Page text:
Latin American faith leaders criticize U.S. budget debate
New York, August 19 (ENInews)--More than 100 faith leaders in Latin
America have signed "an open letter to the Christian churches of the United
States," asking fellow believers to raise their voices on behalf of poor people
who would be affected by proposed U.S. budget cuts.
"We view with deep concern recent decisions in the United States that will
add to the suffering of the most vulnerable members of U.S. society," the
letter read. It was signed by leaders of the Latin American Council of
Churches, the United Bible Society of Latin America, and evangelical and church
groups in Honduras, Argentina, Uruguay, Mexico, Peru, Ecuador, Bolivia and
other countries. It was sent to U.S. denominations and local churches,
according to the communications office of Peace and Hope International in
Lima, Peru. Peace and Hope International, a human rights organization that
advocates for the poor, is based in Minneapolis, Minnesota
Noting that "vulnerable millions have been excluded from ... heated
political debates," the letter referred to recent partisan debates on raising the
United States' borrowing limit and cutting spending on such programs as
Medicaid for low-income people, domestic and international food assistance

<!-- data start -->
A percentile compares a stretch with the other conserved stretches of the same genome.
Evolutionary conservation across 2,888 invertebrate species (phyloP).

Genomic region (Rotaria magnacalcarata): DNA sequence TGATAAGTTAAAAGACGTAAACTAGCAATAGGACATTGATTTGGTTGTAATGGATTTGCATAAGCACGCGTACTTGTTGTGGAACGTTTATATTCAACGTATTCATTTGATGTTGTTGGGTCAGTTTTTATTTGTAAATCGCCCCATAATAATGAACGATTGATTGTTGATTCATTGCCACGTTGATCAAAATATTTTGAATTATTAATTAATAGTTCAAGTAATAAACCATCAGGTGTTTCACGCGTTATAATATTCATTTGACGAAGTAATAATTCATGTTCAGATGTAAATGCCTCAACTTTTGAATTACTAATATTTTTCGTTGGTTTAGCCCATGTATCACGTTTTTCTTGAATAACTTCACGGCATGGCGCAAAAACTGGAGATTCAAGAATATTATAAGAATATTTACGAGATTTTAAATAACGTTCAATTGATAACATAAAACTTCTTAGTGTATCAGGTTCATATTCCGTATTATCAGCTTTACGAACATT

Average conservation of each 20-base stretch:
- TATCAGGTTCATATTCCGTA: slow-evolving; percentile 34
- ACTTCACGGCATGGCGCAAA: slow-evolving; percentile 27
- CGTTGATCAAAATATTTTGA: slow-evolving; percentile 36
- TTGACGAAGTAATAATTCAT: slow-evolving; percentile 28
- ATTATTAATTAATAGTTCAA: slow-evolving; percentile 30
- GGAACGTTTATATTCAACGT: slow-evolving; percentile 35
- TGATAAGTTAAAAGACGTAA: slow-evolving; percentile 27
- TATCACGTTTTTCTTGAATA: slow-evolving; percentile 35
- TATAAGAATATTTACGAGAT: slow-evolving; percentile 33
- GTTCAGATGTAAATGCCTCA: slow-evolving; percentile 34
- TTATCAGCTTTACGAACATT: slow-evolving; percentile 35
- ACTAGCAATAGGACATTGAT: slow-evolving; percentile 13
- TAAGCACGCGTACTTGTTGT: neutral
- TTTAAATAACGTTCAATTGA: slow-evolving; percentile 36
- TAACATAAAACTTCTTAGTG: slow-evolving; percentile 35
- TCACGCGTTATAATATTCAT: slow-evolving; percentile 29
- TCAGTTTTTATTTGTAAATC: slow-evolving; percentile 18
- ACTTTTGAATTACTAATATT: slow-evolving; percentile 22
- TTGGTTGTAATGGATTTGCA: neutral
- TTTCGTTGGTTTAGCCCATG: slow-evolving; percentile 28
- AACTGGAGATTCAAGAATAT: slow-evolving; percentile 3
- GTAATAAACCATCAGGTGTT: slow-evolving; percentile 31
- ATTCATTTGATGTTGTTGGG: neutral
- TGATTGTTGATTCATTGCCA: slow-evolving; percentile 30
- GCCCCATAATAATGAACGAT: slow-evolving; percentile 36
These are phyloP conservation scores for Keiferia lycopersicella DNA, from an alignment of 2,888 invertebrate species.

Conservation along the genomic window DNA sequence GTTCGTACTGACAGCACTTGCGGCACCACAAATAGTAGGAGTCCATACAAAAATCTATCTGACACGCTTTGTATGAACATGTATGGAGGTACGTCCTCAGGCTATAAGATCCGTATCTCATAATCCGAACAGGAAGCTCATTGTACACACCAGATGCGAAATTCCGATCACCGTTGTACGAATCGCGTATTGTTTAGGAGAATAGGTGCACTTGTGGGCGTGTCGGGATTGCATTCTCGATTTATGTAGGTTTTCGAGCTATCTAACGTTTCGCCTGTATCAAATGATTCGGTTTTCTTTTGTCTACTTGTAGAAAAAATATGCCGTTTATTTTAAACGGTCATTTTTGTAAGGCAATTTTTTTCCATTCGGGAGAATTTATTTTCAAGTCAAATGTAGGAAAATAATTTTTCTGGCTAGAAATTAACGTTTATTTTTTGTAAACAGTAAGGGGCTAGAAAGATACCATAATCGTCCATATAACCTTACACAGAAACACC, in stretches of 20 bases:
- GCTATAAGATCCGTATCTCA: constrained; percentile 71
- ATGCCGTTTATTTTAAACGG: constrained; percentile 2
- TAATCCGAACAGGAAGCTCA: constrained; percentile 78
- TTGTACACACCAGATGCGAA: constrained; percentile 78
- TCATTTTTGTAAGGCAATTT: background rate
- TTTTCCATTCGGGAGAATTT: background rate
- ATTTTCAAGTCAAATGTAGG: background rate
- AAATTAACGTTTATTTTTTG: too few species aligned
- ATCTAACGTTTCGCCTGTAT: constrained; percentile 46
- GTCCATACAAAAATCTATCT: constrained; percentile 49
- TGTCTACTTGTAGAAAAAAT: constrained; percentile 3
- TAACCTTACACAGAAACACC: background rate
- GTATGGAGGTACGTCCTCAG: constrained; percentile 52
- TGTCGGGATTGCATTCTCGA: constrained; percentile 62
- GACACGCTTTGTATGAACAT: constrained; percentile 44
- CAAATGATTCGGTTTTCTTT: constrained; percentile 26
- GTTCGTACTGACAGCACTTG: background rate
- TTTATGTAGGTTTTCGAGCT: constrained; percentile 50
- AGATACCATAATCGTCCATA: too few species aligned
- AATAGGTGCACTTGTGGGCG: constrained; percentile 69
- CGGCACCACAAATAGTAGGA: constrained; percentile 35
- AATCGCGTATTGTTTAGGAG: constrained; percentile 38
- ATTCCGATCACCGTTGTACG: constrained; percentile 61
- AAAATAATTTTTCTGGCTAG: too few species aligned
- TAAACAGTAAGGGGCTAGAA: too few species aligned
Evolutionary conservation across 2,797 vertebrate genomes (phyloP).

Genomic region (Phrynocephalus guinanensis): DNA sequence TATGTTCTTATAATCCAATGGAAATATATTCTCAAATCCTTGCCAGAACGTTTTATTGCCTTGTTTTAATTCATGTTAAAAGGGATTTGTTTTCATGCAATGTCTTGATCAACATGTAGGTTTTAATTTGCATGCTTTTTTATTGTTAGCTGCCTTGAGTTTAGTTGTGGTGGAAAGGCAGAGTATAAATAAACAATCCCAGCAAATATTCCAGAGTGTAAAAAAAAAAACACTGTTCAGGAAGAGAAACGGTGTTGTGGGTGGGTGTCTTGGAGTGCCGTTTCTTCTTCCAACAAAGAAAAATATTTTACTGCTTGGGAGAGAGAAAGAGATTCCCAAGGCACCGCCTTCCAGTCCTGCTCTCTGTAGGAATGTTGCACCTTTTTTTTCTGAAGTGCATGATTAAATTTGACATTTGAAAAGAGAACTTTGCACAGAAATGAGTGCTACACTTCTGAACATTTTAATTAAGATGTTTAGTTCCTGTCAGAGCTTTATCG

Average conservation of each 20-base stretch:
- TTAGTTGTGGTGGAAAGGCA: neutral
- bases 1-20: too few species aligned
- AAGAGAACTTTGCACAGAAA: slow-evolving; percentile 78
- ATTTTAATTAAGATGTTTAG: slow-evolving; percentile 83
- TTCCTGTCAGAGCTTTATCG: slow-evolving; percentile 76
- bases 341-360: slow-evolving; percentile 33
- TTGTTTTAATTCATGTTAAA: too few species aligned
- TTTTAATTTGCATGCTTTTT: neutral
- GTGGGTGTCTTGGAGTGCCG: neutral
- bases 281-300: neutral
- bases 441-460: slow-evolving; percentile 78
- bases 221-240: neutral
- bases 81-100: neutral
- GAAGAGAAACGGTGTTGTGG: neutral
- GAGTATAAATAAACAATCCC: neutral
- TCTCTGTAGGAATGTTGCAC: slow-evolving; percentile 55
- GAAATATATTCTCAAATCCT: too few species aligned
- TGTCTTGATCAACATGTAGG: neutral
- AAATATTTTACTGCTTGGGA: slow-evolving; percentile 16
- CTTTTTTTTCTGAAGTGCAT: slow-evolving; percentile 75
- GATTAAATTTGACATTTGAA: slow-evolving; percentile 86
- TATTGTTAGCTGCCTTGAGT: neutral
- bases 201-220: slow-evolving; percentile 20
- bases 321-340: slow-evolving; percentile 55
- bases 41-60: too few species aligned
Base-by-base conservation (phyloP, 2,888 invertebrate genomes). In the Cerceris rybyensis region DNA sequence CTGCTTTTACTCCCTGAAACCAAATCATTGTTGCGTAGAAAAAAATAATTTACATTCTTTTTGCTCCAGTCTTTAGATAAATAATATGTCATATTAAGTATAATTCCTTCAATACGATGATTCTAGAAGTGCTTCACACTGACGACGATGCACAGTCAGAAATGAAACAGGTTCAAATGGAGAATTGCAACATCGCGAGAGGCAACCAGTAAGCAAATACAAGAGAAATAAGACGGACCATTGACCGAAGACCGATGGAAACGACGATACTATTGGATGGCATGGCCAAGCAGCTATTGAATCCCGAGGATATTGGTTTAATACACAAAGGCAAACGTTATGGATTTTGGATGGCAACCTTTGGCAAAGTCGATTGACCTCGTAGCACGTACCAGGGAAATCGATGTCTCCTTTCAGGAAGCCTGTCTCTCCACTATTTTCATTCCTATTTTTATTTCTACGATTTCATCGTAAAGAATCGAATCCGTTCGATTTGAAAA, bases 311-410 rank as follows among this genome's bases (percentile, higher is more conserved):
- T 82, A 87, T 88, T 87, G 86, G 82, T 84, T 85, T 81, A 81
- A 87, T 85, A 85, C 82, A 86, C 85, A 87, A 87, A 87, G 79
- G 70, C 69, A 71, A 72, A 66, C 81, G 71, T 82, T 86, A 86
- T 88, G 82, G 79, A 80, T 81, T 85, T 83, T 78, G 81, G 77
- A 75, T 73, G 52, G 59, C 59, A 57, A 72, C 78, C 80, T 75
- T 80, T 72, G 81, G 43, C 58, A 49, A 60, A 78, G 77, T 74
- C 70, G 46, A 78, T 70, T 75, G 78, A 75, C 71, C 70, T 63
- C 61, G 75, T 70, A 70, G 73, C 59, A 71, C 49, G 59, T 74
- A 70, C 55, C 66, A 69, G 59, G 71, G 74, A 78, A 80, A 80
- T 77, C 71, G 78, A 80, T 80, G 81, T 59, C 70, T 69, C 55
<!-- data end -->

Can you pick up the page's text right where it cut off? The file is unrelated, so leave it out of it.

and emergency response.
"Those who govern should know that the decisions made in your country have
consequences for the economies of other nations around the world ... It
seems to us immoral that politicians, with some exceptions, embrace only the
interests of the wealthy, preferring to cut social assistance to those in
greatest need," the letter said.
"We know the generosity and solidarity of the American people and the
assistance programs to the poor that operate through churches and civil society
organizations in Latin America. It is therefore inconceivable to us that
the wealthy make no effort to take responsibility for the debt generated by
the country as a whole. Paying more taxes will not bankrupt them," said the
signers. The letter noted that cutting services to "the retired, the sick
and others who are in need" is "brutally unjust."
The signers said the crisis is not only economic but moral, and that they
stand in solidarity with American clergy and lay leaders who have signed on
to a so-called "Circle of Protection" seeking to support retention of
social assistance programs. (www.circleofprotection.us).